Thus begins my newest attempt at story-telling. The chapters are short -- only about two pages per month, but it's not meant to be a monster. Reviews, as always, are loved. They are, actually, quite necessary to my ability to write. I'm quite happy with this story, or at least the story this far. This should be completely posted within two weeks. Twelve days or less, depending on my mood.

Happy reading, captains.


She stared down at the blank piece of paper in front of her. Her mom sat a few feet away. Tapping a steady, impatient beat with one bare foot, she set her pencil's tip against the paper. Yet she wrote nothing.

"Mom, this is totally bogus," she complained, not for the first time. "Why do I have to do this?"

"Because, Lillian, dear, if we don't make resolutions and set goals for ourselves, who's going to do it for us?"

Lilly groaned, "This is so retarded."

Her mom raised her eyebrows, "Language."

Rolling her eyes, Lilly amended her statement, "This is mentally challenged."

"Lilly." Heather Truscott simmered quietly. "I swear… your language gets worse every day."

"Mom, I'm eighteen. It happens."

"Stop trying to change the subject. I still need five goals and or resolutions."

Lilly slid down in her chair. "Fine."

Eat healthier

Get a better grade in math


Get Oliver a girlfriend

Tell the truth

Lilly set her pencil down, "There."

Her mother glanced down the short list and almost said something negative. But, upon realizing this was the best she was going to get from her wayward daughter, bit her tongue. She nodded curtly, sending Lilly fleeing from the house.

"I wonder what she means… Tell the truth? About what?"

Lilly tilted her head to the sun, trying to gain warmth even as a cool breeze tickled her knees through the holes her skateboarding escapades had ripped. She tugged on the zipper of her hooded sweatshirt idly as she walked down the street. Not bothering to check both ways, Lilly crossed the street, mind obviously somewhere else.

"Hey, Lilly!"

Her head snapped up at the sound of her name. A smile blossomed unintentionally on her lips. "Hey, Mile. What's up?"

"Trying to avoid going home," Miley looped her arm through Lilly's. "Daddy's trying to make us write New Year's resolutions…"

Lilly snickered, "My mom, too. But I didn't get away in time."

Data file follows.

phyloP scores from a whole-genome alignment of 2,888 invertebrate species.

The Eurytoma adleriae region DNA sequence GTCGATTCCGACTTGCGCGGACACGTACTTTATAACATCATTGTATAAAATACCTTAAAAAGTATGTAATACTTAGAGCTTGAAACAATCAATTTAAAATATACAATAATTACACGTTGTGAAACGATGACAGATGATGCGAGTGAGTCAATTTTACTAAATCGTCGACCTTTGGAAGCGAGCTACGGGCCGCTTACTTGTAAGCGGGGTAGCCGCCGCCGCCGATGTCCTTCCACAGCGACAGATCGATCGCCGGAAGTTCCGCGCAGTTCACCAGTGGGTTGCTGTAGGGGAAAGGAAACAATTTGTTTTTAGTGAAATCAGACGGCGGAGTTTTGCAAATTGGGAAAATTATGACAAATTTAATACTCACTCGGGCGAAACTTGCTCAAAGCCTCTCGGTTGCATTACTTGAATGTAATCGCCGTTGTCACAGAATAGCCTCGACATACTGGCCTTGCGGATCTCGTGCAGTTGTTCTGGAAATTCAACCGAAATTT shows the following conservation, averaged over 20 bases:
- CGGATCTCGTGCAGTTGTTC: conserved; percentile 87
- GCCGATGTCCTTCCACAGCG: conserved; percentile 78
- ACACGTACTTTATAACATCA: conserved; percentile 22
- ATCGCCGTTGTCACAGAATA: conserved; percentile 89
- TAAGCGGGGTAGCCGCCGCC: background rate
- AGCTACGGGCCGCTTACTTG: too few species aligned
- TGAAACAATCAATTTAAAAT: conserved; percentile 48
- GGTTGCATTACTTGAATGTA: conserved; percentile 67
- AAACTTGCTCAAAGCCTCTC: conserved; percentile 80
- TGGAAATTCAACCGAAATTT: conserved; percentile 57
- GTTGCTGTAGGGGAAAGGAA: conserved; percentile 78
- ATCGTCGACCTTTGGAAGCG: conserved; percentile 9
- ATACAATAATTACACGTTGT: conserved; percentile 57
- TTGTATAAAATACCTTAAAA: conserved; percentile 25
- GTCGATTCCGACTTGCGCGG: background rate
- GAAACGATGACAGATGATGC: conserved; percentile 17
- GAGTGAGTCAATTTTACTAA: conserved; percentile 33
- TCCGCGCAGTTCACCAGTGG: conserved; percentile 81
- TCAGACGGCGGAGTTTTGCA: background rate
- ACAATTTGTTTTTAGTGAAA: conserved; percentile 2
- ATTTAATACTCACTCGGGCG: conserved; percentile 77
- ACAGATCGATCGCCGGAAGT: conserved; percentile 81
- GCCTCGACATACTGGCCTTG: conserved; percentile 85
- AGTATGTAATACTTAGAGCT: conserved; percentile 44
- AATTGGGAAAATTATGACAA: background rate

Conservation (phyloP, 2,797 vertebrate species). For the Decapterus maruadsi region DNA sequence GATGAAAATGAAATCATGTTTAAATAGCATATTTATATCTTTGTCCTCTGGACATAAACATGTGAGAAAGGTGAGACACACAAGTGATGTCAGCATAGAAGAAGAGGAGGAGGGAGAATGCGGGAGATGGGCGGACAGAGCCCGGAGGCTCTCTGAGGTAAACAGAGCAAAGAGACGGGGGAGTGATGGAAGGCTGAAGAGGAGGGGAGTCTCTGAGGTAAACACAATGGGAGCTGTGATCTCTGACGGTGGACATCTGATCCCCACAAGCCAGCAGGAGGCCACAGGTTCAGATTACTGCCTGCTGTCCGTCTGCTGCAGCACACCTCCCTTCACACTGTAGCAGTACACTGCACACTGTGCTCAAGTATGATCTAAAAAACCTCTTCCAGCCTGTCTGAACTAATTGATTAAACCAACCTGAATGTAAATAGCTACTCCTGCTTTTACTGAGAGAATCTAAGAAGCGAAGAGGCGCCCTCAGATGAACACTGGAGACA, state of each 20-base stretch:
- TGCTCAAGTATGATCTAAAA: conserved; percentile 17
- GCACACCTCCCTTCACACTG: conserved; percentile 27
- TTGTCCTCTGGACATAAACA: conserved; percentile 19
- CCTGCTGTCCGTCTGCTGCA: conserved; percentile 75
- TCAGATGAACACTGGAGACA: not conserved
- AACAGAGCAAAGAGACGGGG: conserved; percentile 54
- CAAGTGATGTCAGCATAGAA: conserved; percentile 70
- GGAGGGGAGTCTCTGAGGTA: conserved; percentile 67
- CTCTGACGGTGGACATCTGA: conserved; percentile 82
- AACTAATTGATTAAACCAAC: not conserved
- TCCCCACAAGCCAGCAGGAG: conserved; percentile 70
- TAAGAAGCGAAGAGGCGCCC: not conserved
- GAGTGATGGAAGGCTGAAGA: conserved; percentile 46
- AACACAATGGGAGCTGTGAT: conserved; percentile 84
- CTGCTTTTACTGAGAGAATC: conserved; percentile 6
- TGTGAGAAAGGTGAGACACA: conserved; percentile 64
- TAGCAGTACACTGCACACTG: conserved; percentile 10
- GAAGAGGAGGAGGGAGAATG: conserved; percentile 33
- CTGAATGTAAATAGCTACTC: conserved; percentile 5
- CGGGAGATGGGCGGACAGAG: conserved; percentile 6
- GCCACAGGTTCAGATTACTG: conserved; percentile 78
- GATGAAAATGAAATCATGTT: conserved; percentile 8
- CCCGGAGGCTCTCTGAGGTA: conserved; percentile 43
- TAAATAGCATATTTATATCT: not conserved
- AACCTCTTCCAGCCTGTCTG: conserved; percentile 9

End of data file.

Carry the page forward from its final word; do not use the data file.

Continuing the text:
"What'd you write, then?"

"Something about getting Oliver a girlfriend, good grades. Junk, y'know?" Lilly shrugged, flushing.

""You are so weird," Miley tightened her grip on her best friend, "and that's why I love you."

"Wanna hit the beach?" Lilly conveniently ignored the moderately cold weather. She could only picture how well Miley filled out those skimpy bathing suits.

"Can't. That would mean going home to get some clothes I don't mind getting dirty. And I don't want Daddy to catch me in the house. And besides, it's January. What would we do at the beach?"

"Build a sandcastle," Lilly tried to defend her reasoning.

"I'd totally be up for a movie, though." Miley hinted.

"What, and get a ride from your dad?"

"Well… we have to do something. I have to stay occupied and it's your job to entertain me. That is what I pay you for, right?" Miley insisted.

"We could hang out in my room," Lilly suggested with a small smirk. And she was the weird one?

"Works for me."

After sneaking past Lilly's mom to get inside, the two girls fell onto Lilly's bed with a barely audible thump – the sound of bed sheets meeting flesh. Reaching underneath her, Miley pulled out a rumpled piece of paper.

"Looks like your mom gave you your goals back," Miley scanned the page before Lilly could snatch it away.

"Like I said, it's really stupid." Lilly stared into Miley's eyes, daring her companion to try and comment or question. Miley broke the eye contact first.

"Yeah, silly stuff."

But she couldn't help but wonder – tell the truth about what?